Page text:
Walk around South Tampa on Dec. 26, and you’ll notice that Christmas wreaths have swiftly been taken down and replaced with beads, skulls and crossbones.
Half the fun of the Gasparilla holiday – and yes, it is indeed a holiday – is dressing up for the occasion. For some, merely incorporating pirate-themed jewelry and red and black accessories is enough. Plenty of South Tampa boutiques, including Juxtapose Apparel and Studio (718 South Village Circle) and Why Not Boutique (3423 W Bay to Bay Blvd.) stock up on fashionable apparel perfect for your parade-day plundering.
But for others, going all-out on the pirate gear is the only way to do it. Krewe members, like on these pages, set the standard for Gasparilla best. Read on to learn more about some of their coolest costumes.
Michelle Akers, Krewe: YMKG
Participant since 2009
Owner, Designer Skin Spray Tan
Akers, married to Dean Akers, tags along with the other wives of Ye Mystic Krewe of Gasparilla (YMKG) members during the invasion and parade. “It’s a fun time,” she said. She has collected the pieces of this pirate costume from various retailers over time, but Gasparilla paradegoers can find looks similar to the one on the left at La France (1612 E. 7th Ave.) or Medieval Collectibles (medievalcollectibles.com).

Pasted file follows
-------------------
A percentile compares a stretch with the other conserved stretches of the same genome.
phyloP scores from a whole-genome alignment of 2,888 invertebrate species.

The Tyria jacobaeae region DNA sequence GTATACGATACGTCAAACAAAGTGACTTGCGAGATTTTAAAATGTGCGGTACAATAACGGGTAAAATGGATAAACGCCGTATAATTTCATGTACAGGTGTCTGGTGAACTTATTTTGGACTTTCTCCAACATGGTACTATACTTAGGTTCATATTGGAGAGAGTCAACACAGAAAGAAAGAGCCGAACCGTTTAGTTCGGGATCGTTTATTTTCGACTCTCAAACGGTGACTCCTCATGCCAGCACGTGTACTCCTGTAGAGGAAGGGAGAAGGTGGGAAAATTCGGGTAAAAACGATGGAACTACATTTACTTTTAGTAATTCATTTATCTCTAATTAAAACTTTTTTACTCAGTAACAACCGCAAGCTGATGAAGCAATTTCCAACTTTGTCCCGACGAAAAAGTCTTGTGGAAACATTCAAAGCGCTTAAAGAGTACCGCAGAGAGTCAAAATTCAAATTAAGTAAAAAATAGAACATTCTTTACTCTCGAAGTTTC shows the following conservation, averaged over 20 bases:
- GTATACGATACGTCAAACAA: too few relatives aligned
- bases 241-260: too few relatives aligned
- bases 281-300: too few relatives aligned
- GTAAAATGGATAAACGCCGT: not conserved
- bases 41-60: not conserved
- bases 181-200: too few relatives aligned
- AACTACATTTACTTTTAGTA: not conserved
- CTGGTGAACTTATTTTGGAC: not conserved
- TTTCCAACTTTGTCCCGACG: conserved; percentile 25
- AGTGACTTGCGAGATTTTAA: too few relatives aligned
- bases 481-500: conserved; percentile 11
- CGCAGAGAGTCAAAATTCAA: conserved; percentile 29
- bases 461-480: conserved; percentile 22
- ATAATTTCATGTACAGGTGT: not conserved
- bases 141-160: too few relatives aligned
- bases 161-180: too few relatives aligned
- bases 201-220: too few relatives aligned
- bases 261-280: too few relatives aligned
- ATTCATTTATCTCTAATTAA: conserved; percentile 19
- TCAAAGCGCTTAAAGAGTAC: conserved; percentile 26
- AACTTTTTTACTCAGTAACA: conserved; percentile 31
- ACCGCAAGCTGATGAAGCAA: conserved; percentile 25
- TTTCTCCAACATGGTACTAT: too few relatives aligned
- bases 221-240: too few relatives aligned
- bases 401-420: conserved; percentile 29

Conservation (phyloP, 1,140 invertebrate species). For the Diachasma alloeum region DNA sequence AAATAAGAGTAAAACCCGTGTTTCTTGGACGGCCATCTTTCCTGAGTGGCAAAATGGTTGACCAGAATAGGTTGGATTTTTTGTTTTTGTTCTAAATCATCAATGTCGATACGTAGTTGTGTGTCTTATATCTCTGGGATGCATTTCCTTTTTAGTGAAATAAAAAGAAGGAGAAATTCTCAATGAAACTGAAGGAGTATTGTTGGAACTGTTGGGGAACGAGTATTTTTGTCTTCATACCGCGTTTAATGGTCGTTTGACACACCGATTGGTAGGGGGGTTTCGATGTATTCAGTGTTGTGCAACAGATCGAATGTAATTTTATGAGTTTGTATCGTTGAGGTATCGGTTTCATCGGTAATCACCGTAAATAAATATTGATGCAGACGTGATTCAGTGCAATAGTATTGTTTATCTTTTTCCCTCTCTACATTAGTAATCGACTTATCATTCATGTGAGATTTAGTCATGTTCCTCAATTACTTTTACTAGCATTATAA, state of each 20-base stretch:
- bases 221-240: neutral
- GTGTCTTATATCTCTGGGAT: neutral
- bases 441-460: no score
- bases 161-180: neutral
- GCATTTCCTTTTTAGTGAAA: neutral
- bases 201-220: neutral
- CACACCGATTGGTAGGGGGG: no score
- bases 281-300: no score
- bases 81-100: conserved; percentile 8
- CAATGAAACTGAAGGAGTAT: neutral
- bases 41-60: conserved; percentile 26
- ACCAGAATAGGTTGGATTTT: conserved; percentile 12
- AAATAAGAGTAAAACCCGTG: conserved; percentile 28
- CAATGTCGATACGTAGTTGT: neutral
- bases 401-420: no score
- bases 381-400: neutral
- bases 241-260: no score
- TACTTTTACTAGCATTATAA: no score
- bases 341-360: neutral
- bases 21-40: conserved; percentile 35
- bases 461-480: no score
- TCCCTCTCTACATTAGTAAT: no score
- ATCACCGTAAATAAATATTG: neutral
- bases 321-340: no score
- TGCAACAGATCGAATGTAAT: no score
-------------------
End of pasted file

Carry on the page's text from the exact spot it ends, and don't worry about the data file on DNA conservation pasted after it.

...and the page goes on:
Dean Akers, Krewe: YMKG
Participant since 2002
COO, L.M. Funding
Akers’ costume was custom-made for around $1,000 when he joined YMKG. Similar looks are available at Pirate Fashions (4006 W. Cayuga St.), and the seamstresses at South Tampa Trading Co. (1916 S. Dale Mabry Highway) can help you create a one-of-a-kind pirate outfit. Akers customized his costume even further with unique buttons he creates with his sons, who this year will all be old enough to become YMKG members. Last year he made one with a photo of his granddaughter, Mackenzie, who was born shortly before Gasparilla.
Dr. Randy Feldman, Krewe: YMKG
Participant since 1997
Orthodontist, Feldman Orthodontics
Feldman’s costume was made for him by seamstresses who specialize in performing arts costumes, but he now puts his costumes together by himself. “It’s a lot of fun, as it’s a bit different every time,” he said. He estimates that the original costume cost somewhere between $300 and $600. Now, he accessorizes with what he calls “odds and ends” from his travels to places like Key West, the Caribbean and Las Vegas. He wears beads custom made for him overseas featuring his own Tooth Pirate character.